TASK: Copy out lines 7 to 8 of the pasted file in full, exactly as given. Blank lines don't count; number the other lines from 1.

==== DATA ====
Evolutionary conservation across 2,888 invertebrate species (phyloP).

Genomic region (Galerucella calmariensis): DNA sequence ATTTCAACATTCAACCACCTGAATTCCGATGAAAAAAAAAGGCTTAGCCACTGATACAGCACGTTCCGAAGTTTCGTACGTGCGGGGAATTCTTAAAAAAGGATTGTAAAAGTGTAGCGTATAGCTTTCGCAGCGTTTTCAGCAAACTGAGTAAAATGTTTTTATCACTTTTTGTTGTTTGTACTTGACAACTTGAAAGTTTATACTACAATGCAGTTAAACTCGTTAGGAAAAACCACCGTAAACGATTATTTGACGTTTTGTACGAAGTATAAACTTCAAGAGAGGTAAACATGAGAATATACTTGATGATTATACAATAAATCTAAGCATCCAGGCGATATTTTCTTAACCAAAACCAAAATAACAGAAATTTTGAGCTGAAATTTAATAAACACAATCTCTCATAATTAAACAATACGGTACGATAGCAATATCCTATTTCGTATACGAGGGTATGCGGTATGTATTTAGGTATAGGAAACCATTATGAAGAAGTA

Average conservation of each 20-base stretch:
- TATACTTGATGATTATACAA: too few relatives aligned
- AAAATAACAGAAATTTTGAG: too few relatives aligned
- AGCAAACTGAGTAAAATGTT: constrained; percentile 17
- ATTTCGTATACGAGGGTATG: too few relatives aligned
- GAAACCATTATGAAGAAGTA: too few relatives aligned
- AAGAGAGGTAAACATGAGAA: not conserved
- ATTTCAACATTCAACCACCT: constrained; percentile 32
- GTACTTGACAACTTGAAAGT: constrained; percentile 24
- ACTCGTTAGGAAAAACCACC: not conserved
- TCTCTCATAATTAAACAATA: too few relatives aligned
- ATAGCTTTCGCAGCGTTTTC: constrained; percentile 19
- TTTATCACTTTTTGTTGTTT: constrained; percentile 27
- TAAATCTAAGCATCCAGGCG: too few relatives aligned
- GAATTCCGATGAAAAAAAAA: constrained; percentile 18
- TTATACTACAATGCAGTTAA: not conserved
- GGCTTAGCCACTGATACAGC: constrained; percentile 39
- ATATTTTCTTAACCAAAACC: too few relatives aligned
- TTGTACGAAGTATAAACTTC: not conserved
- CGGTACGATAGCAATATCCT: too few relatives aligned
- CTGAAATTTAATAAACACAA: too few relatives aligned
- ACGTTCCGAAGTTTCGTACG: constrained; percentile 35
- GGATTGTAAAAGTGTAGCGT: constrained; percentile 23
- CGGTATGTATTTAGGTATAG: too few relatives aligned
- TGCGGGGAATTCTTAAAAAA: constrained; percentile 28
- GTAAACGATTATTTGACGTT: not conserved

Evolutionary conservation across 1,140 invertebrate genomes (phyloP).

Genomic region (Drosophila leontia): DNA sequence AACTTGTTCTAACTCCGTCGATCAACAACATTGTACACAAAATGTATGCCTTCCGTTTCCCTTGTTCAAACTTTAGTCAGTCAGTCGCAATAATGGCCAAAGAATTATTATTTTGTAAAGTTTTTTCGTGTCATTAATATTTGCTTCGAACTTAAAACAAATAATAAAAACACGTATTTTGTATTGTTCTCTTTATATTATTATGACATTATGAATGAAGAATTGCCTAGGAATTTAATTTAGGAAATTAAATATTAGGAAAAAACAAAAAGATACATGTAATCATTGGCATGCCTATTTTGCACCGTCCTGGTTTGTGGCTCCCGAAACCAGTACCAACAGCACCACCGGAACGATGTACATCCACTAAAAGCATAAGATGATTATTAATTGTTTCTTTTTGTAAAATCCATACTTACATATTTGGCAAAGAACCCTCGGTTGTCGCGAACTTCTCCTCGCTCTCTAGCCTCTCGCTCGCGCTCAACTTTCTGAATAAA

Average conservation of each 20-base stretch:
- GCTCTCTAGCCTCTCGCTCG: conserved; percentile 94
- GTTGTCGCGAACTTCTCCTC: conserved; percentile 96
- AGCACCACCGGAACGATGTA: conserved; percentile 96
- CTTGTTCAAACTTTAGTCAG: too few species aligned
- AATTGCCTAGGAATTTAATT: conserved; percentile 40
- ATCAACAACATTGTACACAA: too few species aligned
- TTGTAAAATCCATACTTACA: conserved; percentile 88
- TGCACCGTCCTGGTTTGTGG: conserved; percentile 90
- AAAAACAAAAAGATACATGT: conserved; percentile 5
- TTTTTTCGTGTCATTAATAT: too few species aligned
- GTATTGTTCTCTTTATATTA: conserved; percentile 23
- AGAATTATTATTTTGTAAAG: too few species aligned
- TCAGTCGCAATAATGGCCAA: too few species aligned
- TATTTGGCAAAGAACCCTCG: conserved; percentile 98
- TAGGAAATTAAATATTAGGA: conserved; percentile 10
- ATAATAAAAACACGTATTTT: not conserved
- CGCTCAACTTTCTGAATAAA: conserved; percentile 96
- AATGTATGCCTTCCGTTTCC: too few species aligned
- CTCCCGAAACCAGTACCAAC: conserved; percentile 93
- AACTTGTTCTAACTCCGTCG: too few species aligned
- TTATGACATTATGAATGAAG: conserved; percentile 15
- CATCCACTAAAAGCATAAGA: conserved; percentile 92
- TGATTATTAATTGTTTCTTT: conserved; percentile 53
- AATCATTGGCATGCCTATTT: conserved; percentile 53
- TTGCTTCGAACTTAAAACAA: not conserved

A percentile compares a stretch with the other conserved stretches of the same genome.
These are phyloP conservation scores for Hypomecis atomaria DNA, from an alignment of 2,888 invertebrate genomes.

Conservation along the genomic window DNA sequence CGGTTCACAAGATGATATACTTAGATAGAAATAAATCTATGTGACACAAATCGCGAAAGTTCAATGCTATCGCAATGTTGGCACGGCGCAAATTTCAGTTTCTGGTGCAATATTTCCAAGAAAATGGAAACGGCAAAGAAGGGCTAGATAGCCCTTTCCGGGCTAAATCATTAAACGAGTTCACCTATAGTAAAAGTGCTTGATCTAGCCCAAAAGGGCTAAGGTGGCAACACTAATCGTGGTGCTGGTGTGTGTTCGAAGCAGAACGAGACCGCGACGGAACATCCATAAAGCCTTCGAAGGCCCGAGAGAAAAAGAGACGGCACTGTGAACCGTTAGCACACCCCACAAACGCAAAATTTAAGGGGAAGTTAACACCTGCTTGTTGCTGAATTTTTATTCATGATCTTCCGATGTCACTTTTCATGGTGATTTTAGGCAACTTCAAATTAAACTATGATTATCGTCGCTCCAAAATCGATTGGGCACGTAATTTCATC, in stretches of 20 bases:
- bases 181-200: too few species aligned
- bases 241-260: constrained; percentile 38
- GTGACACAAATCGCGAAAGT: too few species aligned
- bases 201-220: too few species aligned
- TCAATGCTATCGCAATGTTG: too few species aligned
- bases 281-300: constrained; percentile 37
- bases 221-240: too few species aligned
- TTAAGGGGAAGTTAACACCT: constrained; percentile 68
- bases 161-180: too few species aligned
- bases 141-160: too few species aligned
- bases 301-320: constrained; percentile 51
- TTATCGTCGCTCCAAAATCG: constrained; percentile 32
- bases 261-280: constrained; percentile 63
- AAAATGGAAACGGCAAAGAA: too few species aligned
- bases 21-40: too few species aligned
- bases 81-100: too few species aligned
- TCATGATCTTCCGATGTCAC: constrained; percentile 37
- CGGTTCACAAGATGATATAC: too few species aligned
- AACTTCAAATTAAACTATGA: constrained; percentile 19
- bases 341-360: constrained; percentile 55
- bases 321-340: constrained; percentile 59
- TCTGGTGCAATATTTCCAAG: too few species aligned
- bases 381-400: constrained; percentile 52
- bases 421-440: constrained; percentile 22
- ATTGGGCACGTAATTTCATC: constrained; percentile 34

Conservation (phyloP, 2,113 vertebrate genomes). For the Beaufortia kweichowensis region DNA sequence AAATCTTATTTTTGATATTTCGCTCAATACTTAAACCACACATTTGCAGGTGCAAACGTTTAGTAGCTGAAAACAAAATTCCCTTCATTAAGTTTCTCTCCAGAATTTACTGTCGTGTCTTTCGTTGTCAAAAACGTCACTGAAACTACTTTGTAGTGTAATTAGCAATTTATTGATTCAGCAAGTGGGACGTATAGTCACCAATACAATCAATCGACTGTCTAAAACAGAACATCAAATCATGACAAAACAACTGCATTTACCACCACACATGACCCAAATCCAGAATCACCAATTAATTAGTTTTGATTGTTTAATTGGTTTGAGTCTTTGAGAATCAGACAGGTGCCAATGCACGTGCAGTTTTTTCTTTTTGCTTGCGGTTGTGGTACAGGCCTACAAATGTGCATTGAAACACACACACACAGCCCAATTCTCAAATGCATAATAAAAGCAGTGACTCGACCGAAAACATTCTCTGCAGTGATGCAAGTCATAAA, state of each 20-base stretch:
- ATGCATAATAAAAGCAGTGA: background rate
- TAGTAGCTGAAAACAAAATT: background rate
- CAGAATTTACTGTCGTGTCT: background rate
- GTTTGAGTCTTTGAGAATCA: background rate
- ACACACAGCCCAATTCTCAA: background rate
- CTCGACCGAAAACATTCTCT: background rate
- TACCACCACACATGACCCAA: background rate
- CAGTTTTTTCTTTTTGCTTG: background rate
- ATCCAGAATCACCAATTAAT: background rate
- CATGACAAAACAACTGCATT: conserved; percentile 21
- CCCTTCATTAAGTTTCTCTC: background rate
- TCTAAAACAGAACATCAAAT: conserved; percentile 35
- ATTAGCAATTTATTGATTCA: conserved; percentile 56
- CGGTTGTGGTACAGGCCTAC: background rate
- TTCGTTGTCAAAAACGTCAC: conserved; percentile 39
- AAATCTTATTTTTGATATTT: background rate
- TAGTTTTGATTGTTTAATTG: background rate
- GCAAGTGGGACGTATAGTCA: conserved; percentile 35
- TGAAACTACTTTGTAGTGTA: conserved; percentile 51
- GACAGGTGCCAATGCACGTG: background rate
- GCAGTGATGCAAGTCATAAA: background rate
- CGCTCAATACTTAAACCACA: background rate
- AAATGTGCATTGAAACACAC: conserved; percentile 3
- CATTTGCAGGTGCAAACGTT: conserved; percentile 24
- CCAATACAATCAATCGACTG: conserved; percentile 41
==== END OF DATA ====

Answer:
- ATTTCGTATACGAGGGTATG: too few relatives aligned
- GAAACCATTATGAAGAAGTA: too few relatives aligned